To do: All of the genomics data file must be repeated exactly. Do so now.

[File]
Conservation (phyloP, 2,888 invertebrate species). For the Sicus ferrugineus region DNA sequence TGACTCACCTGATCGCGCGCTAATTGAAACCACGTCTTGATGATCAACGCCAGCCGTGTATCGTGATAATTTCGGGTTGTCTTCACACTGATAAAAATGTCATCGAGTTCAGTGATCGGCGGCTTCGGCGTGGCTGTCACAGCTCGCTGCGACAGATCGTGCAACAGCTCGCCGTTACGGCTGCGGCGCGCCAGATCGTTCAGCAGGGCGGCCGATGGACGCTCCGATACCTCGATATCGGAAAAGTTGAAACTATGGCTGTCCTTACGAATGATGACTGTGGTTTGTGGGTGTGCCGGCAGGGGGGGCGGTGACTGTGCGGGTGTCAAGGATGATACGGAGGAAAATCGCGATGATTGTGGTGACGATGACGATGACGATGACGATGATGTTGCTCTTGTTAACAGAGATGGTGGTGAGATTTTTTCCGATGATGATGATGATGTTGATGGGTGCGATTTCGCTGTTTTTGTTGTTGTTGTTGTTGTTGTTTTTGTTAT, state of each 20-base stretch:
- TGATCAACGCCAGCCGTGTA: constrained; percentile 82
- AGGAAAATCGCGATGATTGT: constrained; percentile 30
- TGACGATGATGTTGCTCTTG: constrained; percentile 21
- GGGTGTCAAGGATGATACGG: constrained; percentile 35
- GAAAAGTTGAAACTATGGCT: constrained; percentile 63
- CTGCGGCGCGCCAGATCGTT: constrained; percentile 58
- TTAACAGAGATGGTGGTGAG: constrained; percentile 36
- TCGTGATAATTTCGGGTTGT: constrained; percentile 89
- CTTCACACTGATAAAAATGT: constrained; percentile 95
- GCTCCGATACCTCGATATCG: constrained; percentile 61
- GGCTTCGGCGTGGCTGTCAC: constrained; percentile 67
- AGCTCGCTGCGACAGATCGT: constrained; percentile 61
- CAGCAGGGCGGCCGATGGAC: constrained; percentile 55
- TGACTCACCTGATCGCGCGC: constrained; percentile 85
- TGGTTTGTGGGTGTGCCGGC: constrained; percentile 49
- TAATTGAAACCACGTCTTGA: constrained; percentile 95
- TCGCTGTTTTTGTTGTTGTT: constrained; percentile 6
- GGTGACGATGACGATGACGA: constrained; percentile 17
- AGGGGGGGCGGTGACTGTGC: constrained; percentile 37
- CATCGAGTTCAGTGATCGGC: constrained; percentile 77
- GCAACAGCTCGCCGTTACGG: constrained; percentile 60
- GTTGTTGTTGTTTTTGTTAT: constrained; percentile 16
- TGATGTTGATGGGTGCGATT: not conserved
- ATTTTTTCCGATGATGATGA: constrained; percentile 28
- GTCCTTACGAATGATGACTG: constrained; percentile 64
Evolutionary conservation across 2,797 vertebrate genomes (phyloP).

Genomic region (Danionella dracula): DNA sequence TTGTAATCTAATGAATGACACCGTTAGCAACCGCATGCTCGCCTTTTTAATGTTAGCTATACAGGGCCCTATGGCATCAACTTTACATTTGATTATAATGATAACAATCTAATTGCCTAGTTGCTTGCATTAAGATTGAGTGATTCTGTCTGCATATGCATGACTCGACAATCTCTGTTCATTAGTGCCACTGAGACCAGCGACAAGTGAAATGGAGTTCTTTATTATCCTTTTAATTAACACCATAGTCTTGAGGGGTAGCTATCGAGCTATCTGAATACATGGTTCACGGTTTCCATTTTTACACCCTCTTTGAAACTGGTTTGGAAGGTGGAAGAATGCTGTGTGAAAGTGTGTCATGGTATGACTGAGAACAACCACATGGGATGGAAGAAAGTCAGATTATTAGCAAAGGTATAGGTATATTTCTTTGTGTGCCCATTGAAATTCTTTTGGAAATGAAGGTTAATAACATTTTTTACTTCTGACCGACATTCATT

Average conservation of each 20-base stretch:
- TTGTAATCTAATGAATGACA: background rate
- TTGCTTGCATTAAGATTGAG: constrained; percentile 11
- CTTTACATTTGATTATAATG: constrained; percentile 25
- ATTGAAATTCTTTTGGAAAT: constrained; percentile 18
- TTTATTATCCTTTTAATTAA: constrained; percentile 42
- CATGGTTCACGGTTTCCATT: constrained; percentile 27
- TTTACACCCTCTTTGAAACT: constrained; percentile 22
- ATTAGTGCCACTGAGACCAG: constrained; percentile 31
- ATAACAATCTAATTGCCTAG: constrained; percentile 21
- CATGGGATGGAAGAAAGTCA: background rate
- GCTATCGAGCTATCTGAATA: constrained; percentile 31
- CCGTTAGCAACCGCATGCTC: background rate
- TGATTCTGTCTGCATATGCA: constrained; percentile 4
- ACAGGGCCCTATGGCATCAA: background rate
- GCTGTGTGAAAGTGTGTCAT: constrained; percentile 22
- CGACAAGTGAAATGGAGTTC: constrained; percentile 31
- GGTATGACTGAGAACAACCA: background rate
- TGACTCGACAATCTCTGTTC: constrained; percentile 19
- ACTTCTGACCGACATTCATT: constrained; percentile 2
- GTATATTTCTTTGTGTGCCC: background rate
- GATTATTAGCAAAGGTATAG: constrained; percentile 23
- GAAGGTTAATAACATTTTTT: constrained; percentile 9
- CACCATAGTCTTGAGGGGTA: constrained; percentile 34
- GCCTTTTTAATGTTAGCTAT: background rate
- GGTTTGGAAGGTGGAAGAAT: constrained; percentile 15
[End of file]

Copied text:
Conservation (phyloP, 2,888 invertebrate species). For the Sicus ferrugineus region DNA sequence TGACTCACCTGATCGCGCGCTAATTGAAACCACGTCTTGATGATCAACGCCAGCCGTGTATCGTGATAATTTCGGGTTGTCTTCACACTGATAAAAATGTCATCGAGTTCAGTGATCGGCGGCTTCGGCGTGGCTGTCACAGCTCGCTGCGACAGATCGTGCAACAGCTCGCCGTTACGGCTGCGGCGCGCCAGATCGTTCAGCAGGGCGGCCGATGGACGCTCCGATACCTCGATATCGGAAAAGTTGAAACTATGGCTGTCCTTACGAATGATGACTGTGGTTTGTGGGTGTGCCGGCAGGGGGGGCGGTGACTGTGCGGGTGTCAAGGATGATACGGAGGAAAATCGCGATGATTGTGGTGACGATGACGATGACGATGACGATGATGTTGCTCTTGTTAACAGAGATGGTGGTGAGATTTTTTCCGATGATGATGATGATGTTGATGGGTGCGATTTCGCTGTTTTTGTTGTTGTTGTTGTTGTTGTTTTTGTTAT, state of each 20-base stretch:
- TGATCAACGCCAGCCGTGTA: constrained; percentile 82
- AGGAAAATCGCGATGATTGT: constrained; percentile 30
- TGACGATGATGTTGCTCTTG: constrained; percentile 21
- GGGTGTCAAGGATGATACGG: constrained; percentile 35
- GAAAAGTTGAAACTATGGCT: constrained; percentile 63
- CTGCGGCGCGCCAGATCGTT: constrained; percentile 58
- TTAACAGAGATGGTGGTGAG: constrained; percentile 36
- TCGTGATAATTTCGGGTTGT: constrained; percentile 89
- CTTCACACTGATAAAAATGT: constrained; percentile 95
- GCTCCGATACCTCGATATCG: constrained; percentile 61
- GGCTTCGGCGTGGCTGTCAC: constrained; percentile 67
- AGCTCGCTGCGACAGATCGT: constrained; percentile 61
- CAGCAGGGCGGCCGATGGAC: constrained; percentile 55
- TGACTCACCTGATCGCGCGC: constrained; percentile 85
- TGGTTTGTGGGTGTGCCGGC: constrained; percentile 49
- TAATTGAAACCACGTCTTGA: constrained; percentile 95
- TCGCTGTTTTTGTTGTTGTT: constrained; percentile 6
- GGTGACGATGACGATGACGA: constrained; percentile 17
- AGGGGGGGCGGTGACTGTGC: constrained; percentile 37
- CATCGAGTTCAGTGATCGGC: constrained; percentile 77
- GCAACAGCTCGCCGTTACGG: constrained; percentile 60
- GTTGTTGTTGTTTTTGTTAT: constrained; percentile 16
- TGATGTTGATGGGTGCGATT: not conserved
- ATTTTTTCCGATGATGATGA: constrained; percentile 28
- GTCCTTACGAATGATGACTG: constrained; percentile 64
Evolutionary conservation across 2,797 vertebrate genomes (phyloP).

Genomic region (Danionella dracula): DNA sequence TTGTAATCTAATGAATGACACCGTTAGCAACCGCATGCTCGCCTTTTTAATGTTAGCTATACAGGGCCCTATGGCATCAACTTTACATTTGATTATAATGATAACAATCTAATTGCCTAGTTGCTTGCATTAAGATTGAGTGATTCTGTCTGCATATGCATGACTCGACAATCTCTGTTCATTAGTGCCACTGAGACCAGCGACAAGTGAAATGGAGTTCTTTATTATCCTTTTAATTAACACCATAGTCTTGAGGGGTAGCTATCGAGCTATCTGAATACATGGTTCACGGTTTCCATTTTTACACCCTCTTTGAAACTGGTTTGGAAGGTGGAAGAATGCTGTGTGAAAGTGTGTCATGGTATGACTGAGAACAACCACATGGGATGGAAGAAAGTCAGATTATTAGCAAAGGTATAGGTATATTTCTTTGTGTGCCCATTGAAATTCTTTTGGAAATGAAGGTTAATAACATTTTTTACTTCTGACCGACATTCATT

Average conservation of each 20-base stretch:
- TTGTAATCTAATGAATGACA: background rate
- TTGCTTGCATTAAGATTGAG: constrained; percentile 11
- CTTTACATTTGATTATAATG: constrained; percentile 25
- ATTGAAATTCTTTTGGAAAT: constrained; percentile 18
- TTTATTATCCTTTTAATTAA: constrained; percentile 42
- CATGGTTCACGGTTTCCATT: constrained; percentile 27
- TTTACACCCTCTTTGAAACT: constrained; percentile 22
- ATTAGTGCCACTGAGACCAG: constrained; percentile 31
- ATAACAATCTAATTGCCTAG: constrained; percentile 21
- CATGGGATGGAAGAAAGTCA: background rate
- GCTATCGAGCTATCTGAATA: constrained; percentile 31
- CCGTTAGCAACCGCATGCTC: background rate
- TGATTCTGTCTGCATATGCA: constrained; percentile 4
- ACAGGGCCCTATGGCATCAA: background rate
- GCTGTGTGAAAGTGTGTCAT: constrained; percentile 22
- CGACAAGTGAAATGGAGTTC: constrained; percentile 31
- GGTATGACTGAGAACAACCA: background rate
- TGACTCGACAATCTCTGTTC: constrained; percentile 19
- ACTTCTGACCGACATTCATT: constrained; percentile 2
- GTATATTTCTTTGTGTGCCC: background rate
- GATTATTAGCAAAGGTATAG: constrained; percentile 23
- GAAGGTTAATAACATTTTTT: constrained; percentile 9
- CACCATAGTCTTGAGGGGTA: constrained; percentile 34
- GCCTTTTTAATGTTAGCTAT: background rate
- GGTTTGGAAGGTGGAAGAAT: constrained; percentile 15